'Technology and the Good Life?' uses a careful collective analysis of Albert Borgmann's controversial and influential ideas as a jumping-off point from which to address questions about the role and significance of technology in our lives. Contributors both sympathetic and critical examine Borgmann's work, especially his 'device paradigm'; apply his theories to new areas such as film, agriculture, design, and ecological restoration; and consider the place of his thought within philosophy and technology studies more generally
Novel ecosystems : intervening in the new ecological world order by R. J Hobbs( )

14 editions published in 2013 in English and held by 916 WorldCat member libraries worldwide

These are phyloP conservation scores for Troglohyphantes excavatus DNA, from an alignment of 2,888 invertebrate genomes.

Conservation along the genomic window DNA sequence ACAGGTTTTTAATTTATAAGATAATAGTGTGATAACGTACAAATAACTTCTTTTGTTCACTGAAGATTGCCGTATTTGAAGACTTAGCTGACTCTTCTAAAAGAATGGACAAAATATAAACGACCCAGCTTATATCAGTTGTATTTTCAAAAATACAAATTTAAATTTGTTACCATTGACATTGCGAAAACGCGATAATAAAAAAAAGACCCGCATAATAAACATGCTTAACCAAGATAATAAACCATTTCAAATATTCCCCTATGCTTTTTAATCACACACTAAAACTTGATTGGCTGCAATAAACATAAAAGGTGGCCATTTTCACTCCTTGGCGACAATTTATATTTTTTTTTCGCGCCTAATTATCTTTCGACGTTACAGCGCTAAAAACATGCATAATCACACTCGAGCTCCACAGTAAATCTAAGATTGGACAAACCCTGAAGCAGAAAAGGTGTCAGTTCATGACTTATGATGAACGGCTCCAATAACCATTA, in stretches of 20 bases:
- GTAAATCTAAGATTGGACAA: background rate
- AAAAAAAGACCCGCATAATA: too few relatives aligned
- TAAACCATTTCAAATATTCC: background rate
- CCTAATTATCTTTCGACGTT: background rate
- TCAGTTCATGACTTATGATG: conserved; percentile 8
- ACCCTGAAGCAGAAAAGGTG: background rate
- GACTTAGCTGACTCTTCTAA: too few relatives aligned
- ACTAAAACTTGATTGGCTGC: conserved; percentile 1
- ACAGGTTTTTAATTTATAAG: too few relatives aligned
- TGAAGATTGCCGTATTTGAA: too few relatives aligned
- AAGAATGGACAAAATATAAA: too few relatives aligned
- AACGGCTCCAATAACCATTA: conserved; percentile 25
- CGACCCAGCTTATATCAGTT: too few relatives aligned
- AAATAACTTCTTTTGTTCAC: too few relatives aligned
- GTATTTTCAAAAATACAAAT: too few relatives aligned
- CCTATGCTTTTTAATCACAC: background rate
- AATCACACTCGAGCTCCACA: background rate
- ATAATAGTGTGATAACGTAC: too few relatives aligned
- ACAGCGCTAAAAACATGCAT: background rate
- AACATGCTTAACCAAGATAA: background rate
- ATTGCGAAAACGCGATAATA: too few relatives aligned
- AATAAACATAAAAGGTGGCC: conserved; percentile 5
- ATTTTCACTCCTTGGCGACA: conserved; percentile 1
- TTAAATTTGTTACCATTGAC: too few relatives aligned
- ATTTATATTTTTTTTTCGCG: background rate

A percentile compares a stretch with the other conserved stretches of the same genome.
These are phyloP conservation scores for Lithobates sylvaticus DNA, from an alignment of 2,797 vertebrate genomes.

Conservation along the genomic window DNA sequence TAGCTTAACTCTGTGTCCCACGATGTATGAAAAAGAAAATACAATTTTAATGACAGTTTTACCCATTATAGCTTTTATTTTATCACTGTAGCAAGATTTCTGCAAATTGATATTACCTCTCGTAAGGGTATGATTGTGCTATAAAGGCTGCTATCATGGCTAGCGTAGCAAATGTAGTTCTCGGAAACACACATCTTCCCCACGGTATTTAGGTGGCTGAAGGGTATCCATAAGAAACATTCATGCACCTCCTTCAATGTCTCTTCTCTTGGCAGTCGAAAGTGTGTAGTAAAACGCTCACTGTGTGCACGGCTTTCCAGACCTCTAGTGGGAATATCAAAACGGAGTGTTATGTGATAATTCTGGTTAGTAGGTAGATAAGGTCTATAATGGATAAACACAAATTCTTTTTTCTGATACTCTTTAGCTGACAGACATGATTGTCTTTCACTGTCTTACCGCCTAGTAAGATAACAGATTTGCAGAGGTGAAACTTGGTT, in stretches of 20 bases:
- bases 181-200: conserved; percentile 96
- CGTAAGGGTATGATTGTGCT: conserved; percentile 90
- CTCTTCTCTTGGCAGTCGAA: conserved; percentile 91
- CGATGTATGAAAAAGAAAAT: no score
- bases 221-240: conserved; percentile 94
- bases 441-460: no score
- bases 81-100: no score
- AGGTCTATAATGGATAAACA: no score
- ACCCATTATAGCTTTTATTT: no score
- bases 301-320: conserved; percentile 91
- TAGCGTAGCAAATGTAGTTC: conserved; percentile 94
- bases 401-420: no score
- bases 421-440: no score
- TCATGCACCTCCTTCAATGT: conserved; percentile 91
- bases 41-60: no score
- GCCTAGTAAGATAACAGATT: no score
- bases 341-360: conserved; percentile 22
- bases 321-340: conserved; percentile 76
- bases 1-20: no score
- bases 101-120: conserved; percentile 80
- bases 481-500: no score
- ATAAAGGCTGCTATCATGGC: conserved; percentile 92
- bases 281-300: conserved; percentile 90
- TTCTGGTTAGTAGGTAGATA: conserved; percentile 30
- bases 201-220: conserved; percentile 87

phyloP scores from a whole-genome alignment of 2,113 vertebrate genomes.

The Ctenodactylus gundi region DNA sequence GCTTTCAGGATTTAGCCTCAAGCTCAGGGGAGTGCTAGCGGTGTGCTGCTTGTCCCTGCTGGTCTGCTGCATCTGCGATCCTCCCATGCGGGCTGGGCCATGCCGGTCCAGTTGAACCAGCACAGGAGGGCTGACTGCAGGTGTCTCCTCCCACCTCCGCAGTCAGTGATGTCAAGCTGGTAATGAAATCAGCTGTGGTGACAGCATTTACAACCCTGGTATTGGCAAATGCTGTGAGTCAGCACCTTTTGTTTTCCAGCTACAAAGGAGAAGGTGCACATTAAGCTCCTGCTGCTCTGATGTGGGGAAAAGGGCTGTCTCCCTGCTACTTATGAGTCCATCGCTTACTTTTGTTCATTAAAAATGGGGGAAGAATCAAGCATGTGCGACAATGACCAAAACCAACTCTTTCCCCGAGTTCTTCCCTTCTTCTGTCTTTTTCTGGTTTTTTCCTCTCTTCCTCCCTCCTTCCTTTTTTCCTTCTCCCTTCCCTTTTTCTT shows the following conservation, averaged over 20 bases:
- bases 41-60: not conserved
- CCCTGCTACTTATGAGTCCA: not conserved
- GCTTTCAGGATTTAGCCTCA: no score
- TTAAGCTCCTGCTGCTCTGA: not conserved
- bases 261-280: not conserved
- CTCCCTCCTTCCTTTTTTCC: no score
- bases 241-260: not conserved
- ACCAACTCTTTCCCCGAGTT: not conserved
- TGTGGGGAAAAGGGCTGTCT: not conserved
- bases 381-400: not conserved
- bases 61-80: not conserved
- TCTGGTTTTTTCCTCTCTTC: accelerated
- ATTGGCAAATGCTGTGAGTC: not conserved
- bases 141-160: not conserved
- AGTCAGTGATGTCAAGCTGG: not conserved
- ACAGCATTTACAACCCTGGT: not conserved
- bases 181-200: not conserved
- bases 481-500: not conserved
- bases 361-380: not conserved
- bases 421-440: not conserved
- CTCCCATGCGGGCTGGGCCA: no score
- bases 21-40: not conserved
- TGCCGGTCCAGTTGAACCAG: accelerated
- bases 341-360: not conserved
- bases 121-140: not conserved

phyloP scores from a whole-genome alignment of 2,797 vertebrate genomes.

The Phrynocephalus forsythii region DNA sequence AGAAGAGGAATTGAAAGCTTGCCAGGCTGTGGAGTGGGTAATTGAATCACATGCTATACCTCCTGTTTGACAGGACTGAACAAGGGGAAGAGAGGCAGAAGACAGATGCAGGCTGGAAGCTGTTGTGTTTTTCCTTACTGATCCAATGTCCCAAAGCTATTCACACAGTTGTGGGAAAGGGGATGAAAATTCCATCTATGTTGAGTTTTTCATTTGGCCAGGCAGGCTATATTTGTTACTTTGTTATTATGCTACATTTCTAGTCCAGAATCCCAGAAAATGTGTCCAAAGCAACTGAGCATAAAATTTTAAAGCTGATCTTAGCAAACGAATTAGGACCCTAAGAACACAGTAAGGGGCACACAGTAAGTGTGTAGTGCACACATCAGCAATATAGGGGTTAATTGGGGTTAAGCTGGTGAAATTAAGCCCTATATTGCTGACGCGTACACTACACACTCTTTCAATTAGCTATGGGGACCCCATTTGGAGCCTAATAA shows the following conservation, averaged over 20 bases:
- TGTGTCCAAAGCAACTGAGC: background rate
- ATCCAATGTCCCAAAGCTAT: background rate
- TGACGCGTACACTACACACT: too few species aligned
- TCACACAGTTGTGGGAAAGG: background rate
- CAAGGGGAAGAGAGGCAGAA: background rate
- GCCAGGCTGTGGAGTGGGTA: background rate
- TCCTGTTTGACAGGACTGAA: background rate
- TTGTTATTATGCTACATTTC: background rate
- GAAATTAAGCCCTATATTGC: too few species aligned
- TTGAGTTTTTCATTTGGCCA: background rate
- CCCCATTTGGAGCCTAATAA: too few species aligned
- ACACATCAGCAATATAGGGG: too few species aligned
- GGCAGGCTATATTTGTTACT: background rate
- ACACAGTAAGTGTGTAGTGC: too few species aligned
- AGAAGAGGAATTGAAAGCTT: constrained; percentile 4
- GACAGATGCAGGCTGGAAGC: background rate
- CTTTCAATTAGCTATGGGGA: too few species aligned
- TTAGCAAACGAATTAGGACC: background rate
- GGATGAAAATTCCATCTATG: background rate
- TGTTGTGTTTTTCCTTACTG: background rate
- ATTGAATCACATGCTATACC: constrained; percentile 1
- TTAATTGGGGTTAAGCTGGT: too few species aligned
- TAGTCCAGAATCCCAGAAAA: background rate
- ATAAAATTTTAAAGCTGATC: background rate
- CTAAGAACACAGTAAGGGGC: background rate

4e de couv.: Land conversion, climate change and species invasions are contributing to the widespread emergence of novel ecosystems, which demand a shift in how we think about traditional approaches to conservation, restoration and environmental management. They are novel because they exist without historical precedents and are self-sustaining. Traditional approaches emphasizing native species and historical continuity are challenged by novel ecosystems that deliver critical ecosystems services or are simply immune to practical restorative efforts. Some fear that, by raising the issue of novel ecosystems, we are simply paving the way for a more laissez-faire attitude to conservation and restoration. Regardless of the range of views and perceptions about novel ecosystems, their existence is becoming ever more obvious and prevalent in today's rapidly changing world. In this first comprehensive volume to look at the ecological, social, cultural, ethical and policy dimensions of novel ecosystems, the authors argue these altered systems are overdue for careful analysis and that we need to figure out how to intervene in them responsibly. This book brings together researchers from a range of disciplines together with practitioners and policy makers to explore the questions surrounding novel ecosystems. It includes chapters on key concepts and methodologies for deciding when and how to intervene in systems, as well as a rich collection of case studies and perspective pieces. It will be a valuable resource for researchers, managers and policy makers interested in the question of how humanity manages and restores ecosystems in a rapidly changing world